Civilization through Circulation: Road Infrastructure in Fascist Italian Africa

Friday, January 4, 2019: 8:30 AM
Wilson Room (Palmer House Hilton)
Andrew Denning, University of Kansas
This paper examines the centrality of road projects to Fascist Italy's African empire. The Fascists focused immense energy on colonial road-building projects in the 1920s and '30s. Although the Fascists are known for their extreme ideology and practices, theirs was not a departure from European imperial practices, but its apotheosis. Like their ancient Roman forebears, the Fascists believed that conquering foreign peoples and integrating them into a great empire demanded the construction of roads. Italian administrators imagined motorized mobility as the only possible way to civilize lands and peoples in the vast spaces, imposing landscapes, and menacing climates of Libya and Italian East Africa (Ethiopia, Somalia, and Eritrea). The Fascist regime mobilized immense reserves of capital and employed tens of thousands of workers from both Italy and its African colonies to construct an extensive road network in a matter of only a few years.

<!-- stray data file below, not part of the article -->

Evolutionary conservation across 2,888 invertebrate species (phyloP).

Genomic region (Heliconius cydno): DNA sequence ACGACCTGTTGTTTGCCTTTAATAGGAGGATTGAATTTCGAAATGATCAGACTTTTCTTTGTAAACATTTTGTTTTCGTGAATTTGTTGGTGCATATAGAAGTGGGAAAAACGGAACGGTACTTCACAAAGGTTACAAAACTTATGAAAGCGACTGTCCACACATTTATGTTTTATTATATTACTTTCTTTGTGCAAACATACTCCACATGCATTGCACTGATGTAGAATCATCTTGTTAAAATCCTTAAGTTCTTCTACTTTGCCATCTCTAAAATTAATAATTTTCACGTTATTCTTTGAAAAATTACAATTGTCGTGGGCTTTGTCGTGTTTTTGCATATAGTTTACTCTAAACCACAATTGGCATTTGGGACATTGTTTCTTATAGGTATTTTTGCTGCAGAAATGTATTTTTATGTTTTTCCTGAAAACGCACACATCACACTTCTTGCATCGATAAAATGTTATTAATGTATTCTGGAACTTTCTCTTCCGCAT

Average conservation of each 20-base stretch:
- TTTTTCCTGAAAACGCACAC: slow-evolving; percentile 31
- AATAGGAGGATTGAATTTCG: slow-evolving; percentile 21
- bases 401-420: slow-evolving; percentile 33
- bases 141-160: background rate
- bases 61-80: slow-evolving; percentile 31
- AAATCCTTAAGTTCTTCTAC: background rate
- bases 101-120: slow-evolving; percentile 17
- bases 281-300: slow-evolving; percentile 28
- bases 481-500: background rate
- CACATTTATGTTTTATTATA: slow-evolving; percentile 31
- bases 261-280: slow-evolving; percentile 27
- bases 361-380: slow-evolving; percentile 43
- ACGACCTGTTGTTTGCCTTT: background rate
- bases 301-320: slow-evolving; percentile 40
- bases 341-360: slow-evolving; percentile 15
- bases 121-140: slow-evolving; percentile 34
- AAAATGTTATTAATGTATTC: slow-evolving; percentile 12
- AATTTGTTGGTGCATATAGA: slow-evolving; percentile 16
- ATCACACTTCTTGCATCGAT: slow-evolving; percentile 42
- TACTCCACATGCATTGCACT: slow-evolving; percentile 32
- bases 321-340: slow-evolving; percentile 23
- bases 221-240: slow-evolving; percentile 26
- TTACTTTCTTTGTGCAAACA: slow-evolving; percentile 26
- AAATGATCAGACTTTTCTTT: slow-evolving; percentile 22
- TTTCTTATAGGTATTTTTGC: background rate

This paper utilizes government documents, industry publications, corporate advertising, and propaganda to study the role infrastructure played, both materially and discursively, in the construction of Fascist empire in Africa. Although it might seem that infrastructure is an apolitical means to an end, the Fascist example demonstrates that infrastructure produces certain logics and worldviews that dovetail with colonial practices, a connection that was all the more extreme in the context of Fascist Italy’s authoritarianism and cultural chauvinism. Indeed, the construction of infrastructure in service of the Italian civilizing project transformed into infrastructure as civilizing project, making roads a key framework for understanding the Fascist Italian imagination and construction of empire.

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